Say any of you guys did something like that, took your prints down to that or some similar art fair, only to find out a few weeks later somebody copied your photographs and is now mass producing them out of a factory overseas and not paying you a penny, how would you feel?  How would you really feel if you lost money on that art fair, you did it mostly for the exposure and the prestige and the advertising, and you found out all your potential sales went down the toilet because of that guy who copied your work?

  then a month later, there is no money to pay the bills?  How does a person respond then?  Logic or desperation?   Do you see where i am comming fomr now?

thanks for the soapbox and rant mode time
Smiley
 
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Colorado David
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« Reply #91 on: May 13, 2014, 11:35:32 AM »
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My brother-in-law is a fine craftsman.  For many years he made antique reproduction furniture that was sold in several large catalogs and show-room furniture dealers.  While the inspiration for the pieces were antique designs available to anyone, he had made some design and feature enhancements and his furniture sold well for years.  Then the orders suddenly stopped.  Overnight all of his orders just screeched to a halt.  The funny thing was the furniture continued to be offered in the catalogs.  His work had been reverse engineered and was manufactured in China.  He sent letters and the replies said; Fine. Fight us in court if you think you can afford the legal fees.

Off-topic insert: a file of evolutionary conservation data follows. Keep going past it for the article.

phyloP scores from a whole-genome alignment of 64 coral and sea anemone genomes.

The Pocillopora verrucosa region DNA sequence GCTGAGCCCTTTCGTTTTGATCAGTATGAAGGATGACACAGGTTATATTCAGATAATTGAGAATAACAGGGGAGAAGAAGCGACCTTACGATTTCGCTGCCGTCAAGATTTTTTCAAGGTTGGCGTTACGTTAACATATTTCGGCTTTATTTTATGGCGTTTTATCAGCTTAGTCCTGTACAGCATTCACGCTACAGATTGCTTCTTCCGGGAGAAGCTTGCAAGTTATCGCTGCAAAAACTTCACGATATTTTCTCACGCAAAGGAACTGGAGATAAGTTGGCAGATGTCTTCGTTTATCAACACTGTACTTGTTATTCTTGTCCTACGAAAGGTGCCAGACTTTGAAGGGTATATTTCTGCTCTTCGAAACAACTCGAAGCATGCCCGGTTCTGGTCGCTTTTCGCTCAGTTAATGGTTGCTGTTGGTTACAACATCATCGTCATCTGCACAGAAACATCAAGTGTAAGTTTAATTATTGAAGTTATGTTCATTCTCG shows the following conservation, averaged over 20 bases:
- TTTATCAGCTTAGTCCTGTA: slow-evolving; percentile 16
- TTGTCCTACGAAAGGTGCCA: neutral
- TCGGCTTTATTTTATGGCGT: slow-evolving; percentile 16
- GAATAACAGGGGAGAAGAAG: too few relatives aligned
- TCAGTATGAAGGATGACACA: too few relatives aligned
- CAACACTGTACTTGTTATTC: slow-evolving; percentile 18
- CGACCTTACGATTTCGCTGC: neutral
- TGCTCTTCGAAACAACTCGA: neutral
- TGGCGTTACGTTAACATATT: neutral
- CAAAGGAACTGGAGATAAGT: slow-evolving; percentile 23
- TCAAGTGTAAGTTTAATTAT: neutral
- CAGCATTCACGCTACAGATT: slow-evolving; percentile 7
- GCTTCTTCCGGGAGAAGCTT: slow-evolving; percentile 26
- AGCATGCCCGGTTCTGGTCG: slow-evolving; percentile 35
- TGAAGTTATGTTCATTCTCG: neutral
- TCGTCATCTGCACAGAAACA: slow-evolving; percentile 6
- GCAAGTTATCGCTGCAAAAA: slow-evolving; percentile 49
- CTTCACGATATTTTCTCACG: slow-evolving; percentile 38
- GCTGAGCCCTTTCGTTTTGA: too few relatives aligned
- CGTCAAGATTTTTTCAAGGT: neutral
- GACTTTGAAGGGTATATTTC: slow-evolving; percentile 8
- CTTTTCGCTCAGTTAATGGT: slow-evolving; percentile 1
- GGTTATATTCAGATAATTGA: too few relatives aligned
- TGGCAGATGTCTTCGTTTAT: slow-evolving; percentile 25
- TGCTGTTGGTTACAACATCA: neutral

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Gulag
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« Reply #92 on: May 13, 2014, 01:44:01 PM »
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Visiting my local art show last weekend, I talked to a few exhibiting photogs there. Almost all of them told me the market for matted prints - small and inexpensive prints -  has been in decline since 2008 while the market for more expensive large framed prints hasn't been affected at all. I remember one famously said there are only two classes in any society - the rich and the poor. If you market your "art" to the poor, well, in an economic setup in which the stock market performance has divorced itself from the economic reality, you get the message. 
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louoates
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« Reply #93 on: May 13, 2014, 06:46:07 PM »
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Small prints don't command a good price at most art fairs because the apparent value just isn't there. That's because folks are used to 25 cent prints from Costco, etc. They also know that decent framing is extremely expensive, even for small prints. Add to that most art customers are also phone camera shooters with zero expenses, and if they like the shot they get a 25 cent copy printed anywhere. The cheap Costco type prints are also used by very many art show exhibitors, and that leads to them being able to further reduce the selling price in a sometimes misguided attempt to boost their sales.

Getting back to this topic's topic...I believe that the folks snapping art with their cell phone are just doing what the Kodak Brownie crowd did last century, snapping left and right simply to record an experience. The present generation can then just forward the image to friends with a few thumb jabs. I don't see much of any other motive. I think there's more damage done to the photographer by thieves who buy a small print at the art show, and steal the image that way via a good scan later.
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Slobodan Blagojevic
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« Reply #94 on: May 13, 2014, 07:06:00 PM »